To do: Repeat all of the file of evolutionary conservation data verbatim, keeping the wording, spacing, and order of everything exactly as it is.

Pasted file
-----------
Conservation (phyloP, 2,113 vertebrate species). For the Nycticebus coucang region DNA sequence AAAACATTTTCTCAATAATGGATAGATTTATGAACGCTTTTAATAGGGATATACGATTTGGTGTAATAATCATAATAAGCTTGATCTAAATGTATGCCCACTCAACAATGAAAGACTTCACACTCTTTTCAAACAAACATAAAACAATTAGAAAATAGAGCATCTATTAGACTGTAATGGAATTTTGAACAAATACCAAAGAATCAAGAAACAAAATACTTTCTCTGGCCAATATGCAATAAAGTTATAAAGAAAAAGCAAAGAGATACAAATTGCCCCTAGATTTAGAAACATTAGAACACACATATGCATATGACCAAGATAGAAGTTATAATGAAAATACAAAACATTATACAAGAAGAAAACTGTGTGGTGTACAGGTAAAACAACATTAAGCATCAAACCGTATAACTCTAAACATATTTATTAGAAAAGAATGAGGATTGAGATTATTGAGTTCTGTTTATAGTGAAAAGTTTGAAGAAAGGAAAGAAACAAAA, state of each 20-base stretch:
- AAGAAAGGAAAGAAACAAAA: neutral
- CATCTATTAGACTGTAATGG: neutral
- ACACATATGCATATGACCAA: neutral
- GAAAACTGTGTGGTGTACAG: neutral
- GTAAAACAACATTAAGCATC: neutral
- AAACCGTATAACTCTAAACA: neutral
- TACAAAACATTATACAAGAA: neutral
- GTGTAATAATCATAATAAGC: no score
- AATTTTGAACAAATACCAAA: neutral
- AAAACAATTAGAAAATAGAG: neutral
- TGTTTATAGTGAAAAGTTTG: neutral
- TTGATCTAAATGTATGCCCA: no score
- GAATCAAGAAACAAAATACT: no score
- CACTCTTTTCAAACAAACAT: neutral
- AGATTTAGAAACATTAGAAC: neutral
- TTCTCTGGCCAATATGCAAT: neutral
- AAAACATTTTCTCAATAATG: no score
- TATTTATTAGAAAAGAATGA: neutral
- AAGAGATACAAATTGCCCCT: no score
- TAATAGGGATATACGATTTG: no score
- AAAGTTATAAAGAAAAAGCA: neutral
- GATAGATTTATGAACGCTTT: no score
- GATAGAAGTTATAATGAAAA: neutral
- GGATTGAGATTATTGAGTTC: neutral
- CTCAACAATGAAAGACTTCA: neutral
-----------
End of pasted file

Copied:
Conservation (phyloP, 2,113 vertebrate species). For the Nycticebus coucang region DNA sequence AAAACATTTTCTCAATAATGGATAGATTTATGAACGCTTTTAATAGGGATATACGATTTGGTGTAATAATCATAATAAGCTTGATCTAAATGTATGCCCACTCAACAATGAAAGACTTCACACTCTTTTCAAACAAACATAAAACAATTAGAAAATAGAGCATCTATTAGACTGTAATGGAATTTTGAACAAATACCAAAGAATCAAGAAACAAAATACTTTCTCTGGCCAATATGCAATAAAGTTATAAAGAAAAAGCAAAGAGATACAAATTGCCCCTAGATTTAGAAACATTAGAACACACATATGCATATGACCAAGATAGAAGTTATAATGAAAATACAAAACATTATACAAGAAGAAAACTGTGTGGTGTACAGGTAAAACAACATTAAGCATCAAACCGTATAACTCTAAACATATTTATTAGAAAAGAATGAGGATTGAGATTATTGAGTTCTGTTTATAGTGAAAAGTTTGAAGAAAGGAAAGAAACAAAA, state of each 20-base stretch:
- AAGAAAGGAAAGAAACAAAA: neutral
- CATCTATTAGACTGTAATGG: neutral
- ACACATATGCATATGACCAA: neutral
- GAAAACTGTGTGGTGTACAG: neutral
- GTAAAACAACATTAAGCATC: neutral
- AAACCGTATAACTCTAAACA: neutral
- TACAAAACATTATACAAGAA: neutral
- GTGTAATAATCATAATAAGC: no score
- AATTTTGAACAAATACCAAA: neutral
- AAAACAATTAGAAAATAGAG: neutral
- TGTTTATAGTGAAAAGTTTG: neutral
- TTGATCTAAATGTATGCCCA: no score
- GAATCAAGAAACAAAATACT: no score
- CACTCTTTTCAAACAAACAT: neutral
- AGATTTAGAAACATTAGAAC: neutral
- TTCTCTGGCCAATATGCAAT: neutral
- AAAACATTTTCTCAATAATG: no score
- TATTTATTAGAAAAGAATGA: neutral
- AAGAGATACAAATTGCCCCT: no score
- TAATAGGGATATACGATTTG: no score
- AAAGTTATAAAGAAAAAGCA: neutral
- GATAGATTTATGAACGCTTT: no score
- GATAGAAGTTATAATGAAAA: neutral
- GGATTGAGATTATTGAGTTC: neutral
- CTCAACAATGAAAGACTTCA: neutral